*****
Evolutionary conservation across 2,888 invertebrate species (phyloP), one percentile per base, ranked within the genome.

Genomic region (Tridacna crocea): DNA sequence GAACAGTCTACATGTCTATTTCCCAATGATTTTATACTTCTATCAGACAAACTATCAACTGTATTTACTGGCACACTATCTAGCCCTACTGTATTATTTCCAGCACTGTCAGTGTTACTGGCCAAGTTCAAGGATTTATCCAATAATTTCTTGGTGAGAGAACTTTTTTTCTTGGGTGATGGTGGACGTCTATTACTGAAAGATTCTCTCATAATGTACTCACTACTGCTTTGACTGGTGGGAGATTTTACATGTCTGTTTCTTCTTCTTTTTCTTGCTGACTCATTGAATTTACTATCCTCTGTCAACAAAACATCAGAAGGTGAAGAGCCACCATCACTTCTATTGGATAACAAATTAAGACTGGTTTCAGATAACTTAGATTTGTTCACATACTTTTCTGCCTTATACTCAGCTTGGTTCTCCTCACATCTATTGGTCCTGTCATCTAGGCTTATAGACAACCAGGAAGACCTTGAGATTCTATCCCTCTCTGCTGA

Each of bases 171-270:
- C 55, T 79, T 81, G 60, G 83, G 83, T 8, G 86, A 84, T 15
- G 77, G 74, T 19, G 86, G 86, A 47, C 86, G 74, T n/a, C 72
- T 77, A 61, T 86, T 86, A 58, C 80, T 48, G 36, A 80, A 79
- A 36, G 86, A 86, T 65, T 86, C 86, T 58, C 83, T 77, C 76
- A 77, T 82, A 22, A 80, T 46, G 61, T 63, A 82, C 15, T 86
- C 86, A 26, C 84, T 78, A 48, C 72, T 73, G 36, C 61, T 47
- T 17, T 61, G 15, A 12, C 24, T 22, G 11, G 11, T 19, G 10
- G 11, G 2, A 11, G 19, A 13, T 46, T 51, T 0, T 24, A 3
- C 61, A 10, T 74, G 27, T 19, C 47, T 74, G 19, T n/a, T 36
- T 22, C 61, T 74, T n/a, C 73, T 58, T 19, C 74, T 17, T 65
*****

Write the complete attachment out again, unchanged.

Evolutionary conservation across 2,888 invertebrate species (phyloP), one percentile per base, ranked within the genome.

Genomic region (Tridacna crocea): DNA sequence GAACAGTCTACATGTCTATTTCCCAATGATTTTATACTTCTATCAGACAAACTATCAACTGTATTTACTGGCACACTATCTAGCCCTACTGTATTATTTCCAGCACTGTCAGTGTTACTGGCCAAGTTCAAGGATTTATCCAATAATTTCTTGGTGAGAGAACTTTTTTTCTTGGGTGATGGTGGACGTCTATTACTGAAAGATTCTCTCATAATGTACTCACTACTGCTTTGACTGGTGGGAGATTTTACATGTCTGTTTCTTCTTCTTTTTCTTGCTGACTCATTGAATTTACTATCCTCTGTCAACAAAACATCAGAAGGTGAAGAGCCACCATCACTTCTATTGGATAACAAATTAAGACTGGTTTCAGATAACTTAGATTTGTTCACATACTTTTCTGCCTTATACTCAGCTTGGTTCTCCTCACATCTATTGGTCCTGTCATCTAGGCTTATAGACAACCAGGAAGACCTTGAGATTCTATCCCTCTCTGCTGA

Each of bases 171-270:
- C 55, T 79, T 81, G 60, G 83, G 83, T 8, G 86, A 84, T 15
- G 77, G 74, T 19, G 86, G 86, A 47, C 86, G 74, T n/a, C 72
- T 77, A 61, T 86, T 86, A 58, C 80, T 48, G 36, A 80, A 79
- A 36, G 86, A 86, T 65, T 86, C 86, T 58, C 83, T 77, C 76
- A 77, T 82, A 22, A 80, T 46, G 61, T 63, A 82, C 15, T 86
- C 86, A 26, C 84, T 78, A 48, C 72, T 73, G 36, C 61, T 47
- T 17, T 61, G 15, A 12, C 24, T 22, G 11, G 11, T 19, G 10
- G 11, G 2, A 11, G 19, A 13, T 46, T 51, T 0, T 24, A 3
- C 61, A 10, T 74, G 27, T 19, C 47, T 74, G 19, T n/a, T 36
- T 22, C 61, T 74, T n/a, C 73, T 58, T 19, C 74, T 17, T 65